That got me thinking that maybe we shouldn't be living with this state of affairs. And the leaks were really bad enough to be an operational problem. So when I returned to Chile from my recent visit to the States, I came bearing a new set of seals.
I could almost convince myself that changing the seals was a job I could tackle myself. Luckily, though, the marina where we find ourselves, the Club Nauticos Reloncaví, comes complete with David Tideswell, a resident English marine engineer. So we hired him to do the job, and to suffer for the greater sins of English engineering that our leaking Perkins represents. That's David in the pic at top.
David made me a little nervous at the outset because he kept talking about how "we" would do this and "we" would do that. If something went wrong with the job, I wanted a mechanic thinking in the first person singular who was going to see it right. But (touch wood) everything went fine, and David appears to have been well up to the demands of the job. Consider this a recommendation if you find yourself in need of a hand in Puerto Montt.
The engine is back on its mounts and, after a mystery involving a stuck kill switch, now appears to be running fine.
Though I only fished one season in my life, and am no one's idea of a commercial fisherman, I tried to channel my inner fisherman throughout the whole experience. As in - let's get the engine off its mounts, let's change those damn seals, and let's go fishing. No mystery, no stress. And (touch wood) it seems to have worked. With any luck at all we'll be heading south next week some time.
I really can't wait for some winter weather. It's been a long long time since we had a proper winter.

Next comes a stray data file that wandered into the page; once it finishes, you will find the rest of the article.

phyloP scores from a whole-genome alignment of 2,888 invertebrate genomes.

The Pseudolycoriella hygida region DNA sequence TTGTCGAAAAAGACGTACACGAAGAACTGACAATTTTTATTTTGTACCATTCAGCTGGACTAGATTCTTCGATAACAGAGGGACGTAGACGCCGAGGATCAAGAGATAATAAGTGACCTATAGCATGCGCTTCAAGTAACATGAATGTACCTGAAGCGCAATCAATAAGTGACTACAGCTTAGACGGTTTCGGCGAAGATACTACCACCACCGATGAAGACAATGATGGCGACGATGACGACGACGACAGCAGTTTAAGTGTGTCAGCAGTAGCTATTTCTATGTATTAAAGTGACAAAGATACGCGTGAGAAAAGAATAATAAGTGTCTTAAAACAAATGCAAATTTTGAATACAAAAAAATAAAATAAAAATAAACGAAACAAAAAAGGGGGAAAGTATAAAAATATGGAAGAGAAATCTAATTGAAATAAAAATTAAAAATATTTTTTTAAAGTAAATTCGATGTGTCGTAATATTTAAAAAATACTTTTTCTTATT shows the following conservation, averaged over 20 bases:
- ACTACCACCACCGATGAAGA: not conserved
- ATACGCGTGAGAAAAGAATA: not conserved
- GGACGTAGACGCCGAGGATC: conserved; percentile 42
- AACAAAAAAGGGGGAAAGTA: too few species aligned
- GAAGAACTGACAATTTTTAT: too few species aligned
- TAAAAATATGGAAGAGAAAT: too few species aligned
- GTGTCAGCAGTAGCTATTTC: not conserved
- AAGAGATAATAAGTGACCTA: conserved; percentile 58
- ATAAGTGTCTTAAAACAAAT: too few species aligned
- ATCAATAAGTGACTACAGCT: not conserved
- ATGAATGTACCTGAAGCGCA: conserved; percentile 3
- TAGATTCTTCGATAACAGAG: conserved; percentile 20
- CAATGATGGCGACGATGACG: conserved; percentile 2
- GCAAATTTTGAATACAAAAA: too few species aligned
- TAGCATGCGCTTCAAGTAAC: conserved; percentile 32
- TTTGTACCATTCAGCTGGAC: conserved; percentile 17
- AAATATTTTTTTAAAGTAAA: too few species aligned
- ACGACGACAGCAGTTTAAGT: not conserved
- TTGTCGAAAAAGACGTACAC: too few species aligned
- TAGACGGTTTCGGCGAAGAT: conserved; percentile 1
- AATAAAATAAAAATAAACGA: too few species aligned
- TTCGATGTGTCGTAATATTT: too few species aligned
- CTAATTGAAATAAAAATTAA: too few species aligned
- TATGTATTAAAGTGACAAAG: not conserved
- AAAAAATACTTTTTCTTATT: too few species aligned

Meanwhile, all the other preparations are going ahead. Alisa has done her first huge grocery store hit, and has had the chance to wonder at how much ketchup she always finds herself buying.
And - rite of passage! - we've bought our shorelines for the anchorages of Patagonia, where you tie yourself in close to shore in the anchorages and let the winds go screaming overhead. Of course, choosing the right shorelines is like every other damn thing on boats - people have different opinions about what's best. We were happy to fall back on advice we gleaned from past chats with our mates on Thélème, old Patagonia hands that they are. So we got ourselves two spools of floating poly lines, at 220 meters each, and cut them in half to give us four 110 meter lines. Should be enough.
The line starts as a compact unit at the store, but explodes when you unspool it. Here Alisa and the boys are hauling two of the four finished lines back to the boat. See that expression on Alisa's face? That girl is goin' south.
Even Elias has gotten into the prep. Here he's sewing the sail cover. Alisa paid him a buck to do the job, but he still spent most of the time complaining. I say we shouldn't pay him to help out.
And finally, there was this recent treat - Bill Harrington, long-time Kodiak fisherman and father of a friend of ours, rocked up in the marina here on a boat he had helped another Alaskan fisherman deliver from Panama. We only got this one poor-quality picture of Bill, though it helps to know that he was playing dinosaurs with Eric when it was taken.